Social Apps



A quick survey of my iPhone’s first two Home screen reveals 47 apps. Nineteen of them have a social component, a social network or their own, and/or are connected to a pre-existing social network:

  • Stamped: Has its own mini-social network where you “stamp” things you like and see what others are stamping.

  • Instagram: Has its own mini-social network, and it connects to Twitter, Facebook, and Flickr, where you take pictures of things and apply cheesy filters to them.

  • Tweetbot: A fantastic app for Twitter.

  • Flipboard: Connects with Twitter and Facebook to show you incoming articles and to allow you to share articles you find.

  • Twitter for iPhone: I use Tweetbot as my Twitter app, but I do like the Connect tab in Twitter that shows all interactions and not just mentions.

  • Path: Has its own mini-social network where you can share all sorts of things.

  • Words with Friends: The name says it all.

  • Gowalla (R.I.P.): Had It’s own mini-social network and connected to Twitter and Facebook; it allowed you to “check in” at locations and see where other people were checking in.

  • Ego: Tells me my Twitter stats, etc.

  • Rdio: Has its own mini-social network where you can share what music you are listening to and have collaborative playlists.

  • UP: The Jawbone UP app has its own mini-social network of “teammates”.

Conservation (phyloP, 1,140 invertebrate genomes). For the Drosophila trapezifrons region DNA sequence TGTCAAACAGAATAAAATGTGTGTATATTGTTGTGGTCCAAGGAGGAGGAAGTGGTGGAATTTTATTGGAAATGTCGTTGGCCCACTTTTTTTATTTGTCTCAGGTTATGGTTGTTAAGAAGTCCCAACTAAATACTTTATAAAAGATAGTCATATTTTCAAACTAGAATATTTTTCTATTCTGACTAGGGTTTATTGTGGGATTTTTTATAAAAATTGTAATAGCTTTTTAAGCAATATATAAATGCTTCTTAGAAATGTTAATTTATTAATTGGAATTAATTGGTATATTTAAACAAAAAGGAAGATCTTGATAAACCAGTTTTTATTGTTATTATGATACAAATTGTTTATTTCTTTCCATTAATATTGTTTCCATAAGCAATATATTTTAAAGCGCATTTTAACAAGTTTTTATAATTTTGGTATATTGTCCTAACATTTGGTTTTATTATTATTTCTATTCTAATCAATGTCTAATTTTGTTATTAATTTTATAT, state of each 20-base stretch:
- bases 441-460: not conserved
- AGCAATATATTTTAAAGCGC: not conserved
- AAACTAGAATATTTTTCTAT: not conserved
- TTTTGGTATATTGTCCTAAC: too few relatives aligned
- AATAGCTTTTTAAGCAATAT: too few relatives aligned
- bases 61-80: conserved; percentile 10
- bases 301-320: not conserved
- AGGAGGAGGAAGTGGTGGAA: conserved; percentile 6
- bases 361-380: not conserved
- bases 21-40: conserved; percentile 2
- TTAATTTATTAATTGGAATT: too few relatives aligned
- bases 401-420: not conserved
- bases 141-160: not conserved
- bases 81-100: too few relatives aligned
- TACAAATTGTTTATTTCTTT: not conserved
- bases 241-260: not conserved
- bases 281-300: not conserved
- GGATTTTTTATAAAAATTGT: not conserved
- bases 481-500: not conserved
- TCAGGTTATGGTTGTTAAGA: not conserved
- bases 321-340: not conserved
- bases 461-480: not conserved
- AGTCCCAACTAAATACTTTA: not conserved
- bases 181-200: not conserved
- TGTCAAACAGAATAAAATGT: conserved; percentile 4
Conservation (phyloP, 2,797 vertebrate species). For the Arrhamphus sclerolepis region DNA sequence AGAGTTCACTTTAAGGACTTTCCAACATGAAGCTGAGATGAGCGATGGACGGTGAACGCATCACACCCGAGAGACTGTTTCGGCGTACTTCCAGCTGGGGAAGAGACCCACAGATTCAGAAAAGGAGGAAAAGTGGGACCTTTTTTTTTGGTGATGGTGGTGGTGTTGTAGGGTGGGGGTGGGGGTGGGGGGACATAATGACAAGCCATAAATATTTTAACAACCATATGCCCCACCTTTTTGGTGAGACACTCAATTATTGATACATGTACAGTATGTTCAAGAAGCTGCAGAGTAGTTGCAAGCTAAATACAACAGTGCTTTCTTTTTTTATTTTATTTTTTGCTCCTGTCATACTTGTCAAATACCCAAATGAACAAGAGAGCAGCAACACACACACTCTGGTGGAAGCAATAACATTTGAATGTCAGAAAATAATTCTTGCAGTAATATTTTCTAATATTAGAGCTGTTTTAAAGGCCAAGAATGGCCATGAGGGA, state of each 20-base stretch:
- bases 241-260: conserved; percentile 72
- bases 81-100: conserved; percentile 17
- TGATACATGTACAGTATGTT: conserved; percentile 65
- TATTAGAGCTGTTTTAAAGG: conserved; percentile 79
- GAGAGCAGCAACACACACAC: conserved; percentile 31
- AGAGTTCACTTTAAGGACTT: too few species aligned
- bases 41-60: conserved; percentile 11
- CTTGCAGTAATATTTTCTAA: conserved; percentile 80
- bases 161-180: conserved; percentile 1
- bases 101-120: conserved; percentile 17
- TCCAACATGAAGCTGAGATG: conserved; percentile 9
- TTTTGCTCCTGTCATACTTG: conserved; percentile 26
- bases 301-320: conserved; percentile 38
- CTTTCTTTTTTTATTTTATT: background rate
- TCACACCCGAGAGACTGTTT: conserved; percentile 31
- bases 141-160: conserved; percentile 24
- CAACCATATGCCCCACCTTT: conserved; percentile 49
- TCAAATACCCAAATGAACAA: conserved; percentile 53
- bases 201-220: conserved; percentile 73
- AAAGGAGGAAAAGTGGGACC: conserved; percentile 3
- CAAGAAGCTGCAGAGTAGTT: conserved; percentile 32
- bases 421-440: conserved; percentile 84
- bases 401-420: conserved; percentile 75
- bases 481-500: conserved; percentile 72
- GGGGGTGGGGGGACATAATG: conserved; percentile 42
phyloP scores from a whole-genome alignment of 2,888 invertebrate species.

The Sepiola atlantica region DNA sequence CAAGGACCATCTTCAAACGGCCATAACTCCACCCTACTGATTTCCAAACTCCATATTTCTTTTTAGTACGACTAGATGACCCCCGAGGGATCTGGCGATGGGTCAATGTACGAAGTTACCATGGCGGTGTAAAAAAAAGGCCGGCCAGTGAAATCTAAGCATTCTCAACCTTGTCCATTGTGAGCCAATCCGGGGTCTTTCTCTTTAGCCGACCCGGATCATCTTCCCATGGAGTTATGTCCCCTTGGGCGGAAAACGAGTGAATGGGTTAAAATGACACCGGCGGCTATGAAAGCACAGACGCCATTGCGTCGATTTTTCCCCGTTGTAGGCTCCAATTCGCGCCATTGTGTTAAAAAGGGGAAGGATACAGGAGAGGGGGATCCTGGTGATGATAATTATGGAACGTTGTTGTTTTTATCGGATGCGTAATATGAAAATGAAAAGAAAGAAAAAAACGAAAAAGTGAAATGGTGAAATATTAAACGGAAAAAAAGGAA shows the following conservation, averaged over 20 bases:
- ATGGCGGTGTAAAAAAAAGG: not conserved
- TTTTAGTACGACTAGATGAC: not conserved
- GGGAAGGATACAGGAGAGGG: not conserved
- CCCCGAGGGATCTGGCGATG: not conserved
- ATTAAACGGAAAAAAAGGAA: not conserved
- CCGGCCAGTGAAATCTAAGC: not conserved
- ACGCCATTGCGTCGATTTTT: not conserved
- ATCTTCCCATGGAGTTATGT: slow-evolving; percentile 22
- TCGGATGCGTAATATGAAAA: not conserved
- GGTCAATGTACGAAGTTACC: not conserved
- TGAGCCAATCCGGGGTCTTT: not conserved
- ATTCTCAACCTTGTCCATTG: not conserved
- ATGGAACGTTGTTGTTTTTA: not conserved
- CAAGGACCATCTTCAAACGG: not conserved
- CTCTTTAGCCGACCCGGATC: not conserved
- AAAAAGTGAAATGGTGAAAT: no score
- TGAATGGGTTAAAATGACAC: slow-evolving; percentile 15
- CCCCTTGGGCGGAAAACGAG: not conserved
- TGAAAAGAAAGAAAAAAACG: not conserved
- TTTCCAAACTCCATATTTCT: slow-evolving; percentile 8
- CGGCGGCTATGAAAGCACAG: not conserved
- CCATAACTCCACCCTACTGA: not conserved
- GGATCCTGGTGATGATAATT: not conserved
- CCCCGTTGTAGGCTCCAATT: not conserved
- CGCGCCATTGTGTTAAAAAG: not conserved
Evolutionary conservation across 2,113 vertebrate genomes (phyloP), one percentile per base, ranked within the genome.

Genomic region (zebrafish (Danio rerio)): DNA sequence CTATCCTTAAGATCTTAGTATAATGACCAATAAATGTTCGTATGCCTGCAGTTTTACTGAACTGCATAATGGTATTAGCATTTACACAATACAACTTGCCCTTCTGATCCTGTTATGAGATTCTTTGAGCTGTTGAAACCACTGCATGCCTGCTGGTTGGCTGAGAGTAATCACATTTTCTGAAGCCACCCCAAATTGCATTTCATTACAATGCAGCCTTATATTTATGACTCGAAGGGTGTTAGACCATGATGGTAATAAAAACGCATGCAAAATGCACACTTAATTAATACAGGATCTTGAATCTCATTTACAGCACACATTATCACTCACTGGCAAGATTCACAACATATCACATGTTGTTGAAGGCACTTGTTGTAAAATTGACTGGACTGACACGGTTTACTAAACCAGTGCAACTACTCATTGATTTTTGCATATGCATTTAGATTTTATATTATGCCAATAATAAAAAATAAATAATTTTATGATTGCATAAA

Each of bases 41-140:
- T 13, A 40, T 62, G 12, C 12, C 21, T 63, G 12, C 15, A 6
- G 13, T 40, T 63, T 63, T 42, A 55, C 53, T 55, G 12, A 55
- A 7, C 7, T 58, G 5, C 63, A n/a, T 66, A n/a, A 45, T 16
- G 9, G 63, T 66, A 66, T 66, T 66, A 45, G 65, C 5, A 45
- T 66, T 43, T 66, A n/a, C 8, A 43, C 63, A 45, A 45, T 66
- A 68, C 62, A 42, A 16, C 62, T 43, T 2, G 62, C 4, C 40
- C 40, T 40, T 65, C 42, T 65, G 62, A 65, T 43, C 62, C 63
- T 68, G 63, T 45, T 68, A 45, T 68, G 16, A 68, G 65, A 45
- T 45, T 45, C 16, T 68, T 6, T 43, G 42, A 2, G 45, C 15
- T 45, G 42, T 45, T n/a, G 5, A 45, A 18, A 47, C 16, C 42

• Decaf Sucks: Ties in with Twitter and allows you to post reviews of local coffee shops and find local coffee shops near you.

  • Goodfoot: Connects with Gowalla (R.I.P.) to suggest places to eat that are nearby.

  • Birdhouse: A notepad for Twitter.

  • Reeder: Connects with Twitter so I can tweet about an article I read that I liked.

  • Instapaper: Has it’s own mini-social network so I can see what articles my Instapaper friends have liked, and it also connects with Twitter so I can tweet about articles I read.

The iPhone has some native apps with have a social, sharing component:

  • The iPhone Camera app: Using the Twitter integration of iOS 5, you can post your photos to Twitter.

  • Email: Allows me to send notes and letters and pictures and movies to my friends and family members who also have an email address.

  • Messages: Allows me to send a text or multi-media message to my friends and family members who have a cell phone.

Apps like Rdio, Reeder, Instapaper, Flipboard, and Instagram are not social networking apps at their core. They primarily serve another purpose, such as listening to music, reading, or taking pictures. But in many ways these apps are enhanced by their social elements because people like me enjoy sharing ideas and moments of our lives with our friends and network of peers. And we enjoy seeing what others are sharing.